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COE premiums rise ahead of reduced quota from August
CERTIFICATE of entitlement (COE) premiums bounced back up in the final bidding exercise before the start of a new, smaller quota from next month.
Category A, for cars below 1,600cc or 130 hp, was S$699 higher at S$53,000. Cat B, for cars above 1,600cc and 130 hp, climbed S$1,419 to S$57,508.
Cat E, the open category which now tracks Cat B, jumped S$1,499 to S$57,501.
Meanwhile, Cat C, for goods vehicles, shot up S$2,001 to S$49,890; Cat D for motorcycles rose by S$290 to S$6,302.
For the next three months, there will be 10 per cent fewer COEs due to the lower number of deregistrations, caused by the increase in the COE revalidations of older cars.
Last week, it was announced that the August-to-October COE quota will be 25,843, with fewer COEs available in all five categories.
Cat A will have 4,016 COEs a month, down 9.4 per cent, with Cat B 2,672 COEs, or 8.6 per cent lower. Cat E will have 857 COEs, a 16.6 per cent reduction. Cat C will fall 23.2 per cent to 350 COEs monthly, and Cat D will be down 9.6 per cent to 718 COEs.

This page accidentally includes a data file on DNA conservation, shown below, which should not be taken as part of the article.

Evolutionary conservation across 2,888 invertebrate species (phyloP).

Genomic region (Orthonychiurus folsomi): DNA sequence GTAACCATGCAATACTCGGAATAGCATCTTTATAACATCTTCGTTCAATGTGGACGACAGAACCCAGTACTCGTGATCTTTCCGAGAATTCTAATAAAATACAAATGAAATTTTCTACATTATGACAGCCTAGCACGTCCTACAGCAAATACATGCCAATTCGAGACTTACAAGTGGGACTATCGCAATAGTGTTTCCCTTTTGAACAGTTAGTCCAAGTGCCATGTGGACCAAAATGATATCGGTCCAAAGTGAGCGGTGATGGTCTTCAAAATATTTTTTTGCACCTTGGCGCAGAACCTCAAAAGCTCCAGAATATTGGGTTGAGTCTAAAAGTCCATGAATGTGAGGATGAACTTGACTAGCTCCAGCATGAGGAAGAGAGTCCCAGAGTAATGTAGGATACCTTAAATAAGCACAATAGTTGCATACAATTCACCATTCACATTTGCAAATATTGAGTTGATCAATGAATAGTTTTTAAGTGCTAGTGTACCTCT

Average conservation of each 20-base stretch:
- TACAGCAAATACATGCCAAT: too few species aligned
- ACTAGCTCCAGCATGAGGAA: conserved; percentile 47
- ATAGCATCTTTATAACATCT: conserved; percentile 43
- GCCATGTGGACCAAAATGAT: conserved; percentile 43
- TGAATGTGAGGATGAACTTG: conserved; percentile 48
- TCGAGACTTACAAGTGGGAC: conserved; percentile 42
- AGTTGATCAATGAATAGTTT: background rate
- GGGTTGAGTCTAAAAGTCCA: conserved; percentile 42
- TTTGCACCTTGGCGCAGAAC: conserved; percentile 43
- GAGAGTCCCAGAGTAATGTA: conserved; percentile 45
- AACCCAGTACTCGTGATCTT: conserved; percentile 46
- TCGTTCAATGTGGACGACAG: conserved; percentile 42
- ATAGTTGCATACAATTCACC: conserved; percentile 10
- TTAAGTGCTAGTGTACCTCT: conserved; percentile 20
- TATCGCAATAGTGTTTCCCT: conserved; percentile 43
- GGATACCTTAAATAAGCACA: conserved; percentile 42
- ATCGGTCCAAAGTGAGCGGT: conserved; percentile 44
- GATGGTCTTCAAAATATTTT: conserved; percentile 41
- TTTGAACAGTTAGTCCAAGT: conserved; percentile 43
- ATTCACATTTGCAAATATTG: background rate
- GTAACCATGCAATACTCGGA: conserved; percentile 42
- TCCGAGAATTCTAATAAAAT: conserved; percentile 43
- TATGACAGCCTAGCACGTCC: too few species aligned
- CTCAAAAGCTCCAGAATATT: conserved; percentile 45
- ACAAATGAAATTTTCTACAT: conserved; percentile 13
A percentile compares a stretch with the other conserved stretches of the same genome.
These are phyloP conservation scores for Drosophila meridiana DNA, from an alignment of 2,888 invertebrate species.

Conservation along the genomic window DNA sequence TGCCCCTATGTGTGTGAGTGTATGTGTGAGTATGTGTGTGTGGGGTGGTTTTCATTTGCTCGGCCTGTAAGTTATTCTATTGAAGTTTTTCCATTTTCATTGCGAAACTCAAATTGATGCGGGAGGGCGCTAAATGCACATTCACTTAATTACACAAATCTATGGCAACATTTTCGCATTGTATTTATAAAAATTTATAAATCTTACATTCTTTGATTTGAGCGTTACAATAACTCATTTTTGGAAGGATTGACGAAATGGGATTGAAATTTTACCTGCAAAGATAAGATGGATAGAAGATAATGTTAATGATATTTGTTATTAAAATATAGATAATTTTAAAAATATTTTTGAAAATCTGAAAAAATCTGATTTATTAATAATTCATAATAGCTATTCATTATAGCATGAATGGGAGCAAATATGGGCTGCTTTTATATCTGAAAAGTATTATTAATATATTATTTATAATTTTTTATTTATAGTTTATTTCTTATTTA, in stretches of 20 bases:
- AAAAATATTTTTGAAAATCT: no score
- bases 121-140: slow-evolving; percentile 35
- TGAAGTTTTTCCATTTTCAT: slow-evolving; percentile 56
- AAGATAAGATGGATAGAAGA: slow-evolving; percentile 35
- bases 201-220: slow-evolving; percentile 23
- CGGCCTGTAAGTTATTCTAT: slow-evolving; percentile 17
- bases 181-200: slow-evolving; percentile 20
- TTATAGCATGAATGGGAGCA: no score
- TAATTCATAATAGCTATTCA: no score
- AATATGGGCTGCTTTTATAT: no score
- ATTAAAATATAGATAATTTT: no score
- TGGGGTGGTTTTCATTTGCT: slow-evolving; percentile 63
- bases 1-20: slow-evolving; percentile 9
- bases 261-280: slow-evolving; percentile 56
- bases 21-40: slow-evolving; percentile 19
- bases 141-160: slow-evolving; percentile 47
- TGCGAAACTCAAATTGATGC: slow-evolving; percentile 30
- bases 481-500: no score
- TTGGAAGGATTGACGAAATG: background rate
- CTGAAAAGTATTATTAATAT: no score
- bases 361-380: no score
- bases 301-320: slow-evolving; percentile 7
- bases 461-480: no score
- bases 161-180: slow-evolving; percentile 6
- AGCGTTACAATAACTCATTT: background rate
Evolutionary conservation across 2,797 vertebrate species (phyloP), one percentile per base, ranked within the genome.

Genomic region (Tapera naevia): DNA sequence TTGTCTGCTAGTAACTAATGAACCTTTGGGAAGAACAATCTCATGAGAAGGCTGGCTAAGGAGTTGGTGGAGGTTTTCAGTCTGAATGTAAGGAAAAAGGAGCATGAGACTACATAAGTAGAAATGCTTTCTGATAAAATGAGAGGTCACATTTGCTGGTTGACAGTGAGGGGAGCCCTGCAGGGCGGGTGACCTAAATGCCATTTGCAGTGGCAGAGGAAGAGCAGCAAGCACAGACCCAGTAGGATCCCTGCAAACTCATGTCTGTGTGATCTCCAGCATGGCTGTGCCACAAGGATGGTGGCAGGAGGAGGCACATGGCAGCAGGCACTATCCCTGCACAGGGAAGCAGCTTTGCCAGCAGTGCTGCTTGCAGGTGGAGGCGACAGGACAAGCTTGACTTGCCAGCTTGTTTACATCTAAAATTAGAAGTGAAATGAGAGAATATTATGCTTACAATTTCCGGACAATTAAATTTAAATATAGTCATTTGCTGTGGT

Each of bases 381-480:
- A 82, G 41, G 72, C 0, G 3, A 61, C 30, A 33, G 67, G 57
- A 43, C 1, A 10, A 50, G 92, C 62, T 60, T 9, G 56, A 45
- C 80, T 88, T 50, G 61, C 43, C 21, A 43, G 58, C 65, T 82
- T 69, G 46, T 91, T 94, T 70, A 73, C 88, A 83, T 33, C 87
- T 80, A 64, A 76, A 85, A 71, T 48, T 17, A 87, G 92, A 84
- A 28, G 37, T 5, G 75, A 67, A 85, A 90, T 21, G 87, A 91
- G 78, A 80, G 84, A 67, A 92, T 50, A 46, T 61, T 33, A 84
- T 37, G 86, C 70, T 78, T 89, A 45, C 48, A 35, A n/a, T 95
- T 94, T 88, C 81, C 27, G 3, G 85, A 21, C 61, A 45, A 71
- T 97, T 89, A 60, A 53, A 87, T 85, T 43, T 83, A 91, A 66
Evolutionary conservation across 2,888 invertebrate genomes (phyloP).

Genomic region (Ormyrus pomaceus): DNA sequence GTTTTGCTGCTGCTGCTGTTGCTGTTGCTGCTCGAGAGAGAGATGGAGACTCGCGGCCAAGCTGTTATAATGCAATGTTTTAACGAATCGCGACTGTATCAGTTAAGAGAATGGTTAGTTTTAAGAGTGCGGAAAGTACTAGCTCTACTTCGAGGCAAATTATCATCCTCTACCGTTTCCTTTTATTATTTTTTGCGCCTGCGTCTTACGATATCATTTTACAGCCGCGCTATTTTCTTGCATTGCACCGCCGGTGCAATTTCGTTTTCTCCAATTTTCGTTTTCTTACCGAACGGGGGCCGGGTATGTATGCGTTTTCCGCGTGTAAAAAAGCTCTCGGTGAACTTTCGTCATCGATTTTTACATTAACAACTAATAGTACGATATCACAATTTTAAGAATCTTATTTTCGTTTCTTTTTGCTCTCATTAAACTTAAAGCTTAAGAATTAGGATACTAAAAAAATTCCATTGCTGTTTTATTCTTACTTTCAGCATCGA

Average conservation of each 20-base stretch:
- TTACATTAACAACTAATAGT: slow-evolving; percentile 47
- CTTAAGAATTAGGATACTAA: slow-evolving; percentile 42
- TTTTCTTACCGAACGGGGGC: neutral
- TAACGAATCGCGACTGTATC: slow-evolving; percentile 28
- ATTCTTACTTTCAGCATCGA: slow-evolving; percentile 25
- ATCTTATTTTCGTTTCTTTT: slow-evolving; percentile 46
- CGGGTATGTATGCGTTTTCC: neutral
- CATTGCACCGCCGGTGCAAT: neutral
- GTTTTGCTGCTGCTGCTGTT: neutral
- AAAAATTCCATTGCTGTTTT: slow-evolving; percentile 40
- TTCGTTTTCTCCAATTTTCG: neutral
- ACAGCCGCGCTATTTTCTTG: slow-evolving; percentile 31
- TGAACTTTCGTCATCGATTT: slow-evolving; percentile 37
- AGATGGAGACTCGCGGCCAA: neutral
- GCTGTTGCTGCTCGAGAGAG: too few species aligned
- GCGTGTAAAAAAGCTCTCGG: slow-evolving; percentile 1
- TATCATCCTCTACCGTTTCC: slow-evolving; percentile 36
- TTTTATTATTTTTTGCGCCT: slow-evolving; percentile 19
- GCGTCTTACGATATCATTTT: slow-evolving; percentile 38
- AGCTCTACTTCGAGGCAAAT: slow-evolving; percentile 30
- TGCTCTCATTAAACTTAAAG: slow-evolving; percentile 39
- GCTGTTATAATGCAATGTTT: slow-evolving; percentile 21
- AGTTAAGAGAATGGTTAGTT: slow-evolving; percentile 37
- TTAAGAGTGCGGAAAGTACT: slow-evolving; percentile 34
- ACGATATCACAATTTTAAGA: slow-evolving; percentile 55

Some dealers said the cut in the coming COE quota had encouraged buyers to return to the showroom; prospective customers had stayed away for more than two COE tenders because of the recent price increases.
The sales manager of a popular Japanese dealership said: "They were worried that the shrinking quota will cause premiums to go up, so they decided to lock in their purchase at the then-prevailing COE level."
Nicholas Wong, general manager of authorised Honda distributor Kah Motor, said the premium increases were "not unexpected".
"After the quota announcement, we had more showroom traffic. It was not tremendous, but there was some anxiety because of the knowledge that the next round of COEs won't be expanding anymore."
However, he pointed out that the size of the new quota is actually "not far off" from the preceding quota from February to April 2016. "So in terms of depletion, it has not come down that much, therefore there is no cause for panic."
He also noted that the rate of COE revalidations may slow down "because conditions have changed". "Revalidations were high when the PQP (prevailing quota premium) was low - below S$50,000 - and before loan curbs were relaxed."
But now that the PQP amount and the new car downpayment are "not far off", owners will be be encouraged to scrap their old car and buy a new one. "When deregistrations go up, so will the COE quota."